Mississippi Gun Owners banner
1 - 10 of 10 Posts

· Rational Anarchist
Joined
·
15,787 Posts
Discussion Starter · #1 · (Edited)
Since last Thanksgiving we found out that my daughter has allergies to nuts, soy, and a few other things. This caused me to look for a way to cook a Turkey without injecting it with the soy bean oil based products by Zateran’s & Tony Chachere's. I’d have made a butter based mixture but the doctor has her off dairy, temporarily.

So, this is what I did:

  1. Brined this 14lbs bird overnight. (Brine was 1 1/2 cup of salt, juice from all of the satsumas we had & a couple of cans of pineapple juice, & enough water to cover the bird in a cooler)
  2. Cut out the spine, pulled out the breast bone, died with a paper towel & covered it in Zatarans. (Bottom then top.)
  3. Cooked on 200° for a couple of hours. (Basting it by drizzling olive oil on it several times during the cook time)
  4. Turned it up to 250°
  5. After it reached about 155° tuned it up to 300° until it reached 165° on instant read thermometer.
Food Ingredient Bottle Natural foods Alcoholic beverage
Pattern Electric blue Rock Shadow Fur
Food Ingredient Recipe Cuisine Baked goods
Food Ingredient Gesture Cuisine Dish

Food Ingredient Animal product Recipe Staple food

^light meat
Food Tableware Recipe Ingredient Produce

^ dark
 

· Registered
Joined
·
2,754 Posts
As I read before I saw the pictures I was thinking spatchcock it. Looks like great minds think alike. I did a chicken like that a few years back and never knew fully cooked chicken breast could be so juicy.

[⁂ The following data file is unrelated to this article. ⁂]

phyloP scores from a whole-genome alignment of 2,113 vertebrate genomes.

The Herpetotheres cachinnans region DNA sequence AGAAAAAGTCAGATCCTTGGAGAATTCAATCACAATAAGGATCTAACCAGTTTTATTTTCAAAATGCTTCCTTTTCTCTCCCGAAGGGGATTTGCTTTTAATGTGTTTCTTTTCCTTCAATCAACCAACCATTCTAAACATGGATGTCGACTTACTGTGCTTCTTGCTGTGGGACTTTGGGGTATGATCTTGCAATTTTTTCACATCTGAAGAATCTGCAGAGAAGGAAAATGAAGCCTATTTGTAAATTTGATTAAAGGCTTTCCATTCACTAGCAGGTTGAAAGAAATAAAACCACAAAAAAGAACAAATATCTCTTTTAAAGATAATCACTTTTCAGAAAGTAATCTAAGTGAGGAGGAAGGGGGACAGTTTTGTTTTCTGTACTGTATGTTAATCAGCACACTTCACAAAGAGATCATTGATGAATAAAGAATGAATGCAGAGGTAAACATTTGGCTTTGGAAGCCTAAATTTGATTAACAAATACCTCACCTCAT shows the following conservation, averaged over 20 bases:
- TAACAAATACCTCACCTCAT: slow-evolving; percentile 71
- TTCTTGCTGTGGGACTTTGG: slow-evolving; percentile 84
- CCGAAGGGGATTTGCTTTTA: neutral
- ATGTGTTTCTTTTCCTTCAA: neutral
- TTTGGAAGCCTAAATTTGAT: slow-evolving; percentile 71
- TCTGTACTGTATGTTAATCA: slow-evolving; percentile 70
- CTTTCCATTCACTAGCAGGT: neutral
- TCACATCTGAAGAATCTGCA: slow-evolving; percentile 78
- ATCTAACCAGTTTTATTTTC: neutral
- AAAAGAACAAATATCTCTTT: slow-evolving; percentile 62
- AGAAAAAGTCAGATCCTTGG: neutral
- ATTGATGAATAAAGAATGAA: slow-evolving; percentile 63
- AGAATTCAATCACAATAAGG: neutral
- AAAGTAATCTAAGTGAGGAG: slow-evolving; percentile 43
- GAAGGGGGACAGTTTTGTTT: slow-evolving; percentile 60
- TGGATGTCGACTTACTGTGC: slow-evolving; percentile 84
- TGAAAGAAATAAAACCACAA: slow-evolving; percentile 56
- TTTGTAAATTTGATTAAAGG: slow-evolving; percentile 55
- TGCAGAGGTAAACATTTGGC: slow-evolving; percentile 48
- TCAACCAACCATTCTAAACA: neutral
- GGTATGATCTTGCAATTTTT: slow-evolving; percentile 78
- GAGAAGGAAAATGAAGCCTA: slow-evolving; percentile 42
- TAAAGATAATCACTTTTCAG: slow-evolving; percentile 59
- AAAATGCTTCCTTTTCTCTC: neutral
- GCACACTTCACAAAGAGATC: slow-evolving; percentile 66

My turkey was pre-brined and got its first rub down at 12:00 today it’s fixing to get its second then a final seasoning in the morning. Shooting for a noon bird so I’ll be firing the smoker at 5:00.
 

· Super Moderator
Joined
·
12,987 Posts
We've done a spatchcocked turkey for the last 3 years, but always in the oven. Comes out great, and plenty juicy. We cook it on a rack over a pan of vegetables, like carrots, brussel sprouts, red potatoes, etc., letting the turkey juices drip down onto and flavor the vegetables.

No big crowd this years, just me, the wife and grandson. So we picked up a couple packs of turkey drumsticks to throw on the smoker. No whole bird for us this year.
 

· Registered
Joined
·
2,754 Posts
We've done a spatchcocked turkey for the last 3 years, but always in the oven. Comes out great, and plenty juicy. We cook it on a rack over a pan of vegetables, like carrots, brussel sprouts, red potatoes, etc., letting the turkey juices drip down onto and flavor the vegetables.

No big crowd this years, just me, the wife and grandson. So we picked up a couple packs of turkey drumsticks to throw on the smoker. No whole bird for us this year.
Had me until brussel sprouts. 🤢 The wife keeps trying to trick me into liking it. That just ain’t happening.
 

· Deplorable Curmudgeon
Joined
·
17,949 Posts
I use a 50/50 mixture of creole zatatans and Mckormick grill ‘mates seasonings iand add couple tablespoons accent (msg) a bowl of beef broth then inject that bird every where the night before after a 12 hour brine

just a hint
Roll out 2- 1 pound chubs of sausage. Add cheese, shallots and diced pepperoni then roll it all up, put that on the top grill for about an hour. That gives you something to munch on while cooking your bird
 

· Premium Member
Joined
·
11,352 Posts
If in kitchen: I rub down: under skin & over whole bird: inside/out, with my selection of herbs/spices. Sit at least 3-4 hrs. @ about 10-12 pm. UNSALTED butter in every area, then into roast pan(not disposable),breast up @ 450deg for approximately 30-40 min, uncovered. Lower to 275,( flip breast down optional), cook overnight. just did this for church luncheon on Sunday, been doing for # years.
P.S. I used almond oil for Rub.& mixed some of seasonings in oil & poured into crevices.
 
1 - 10 of 10 Posts
Top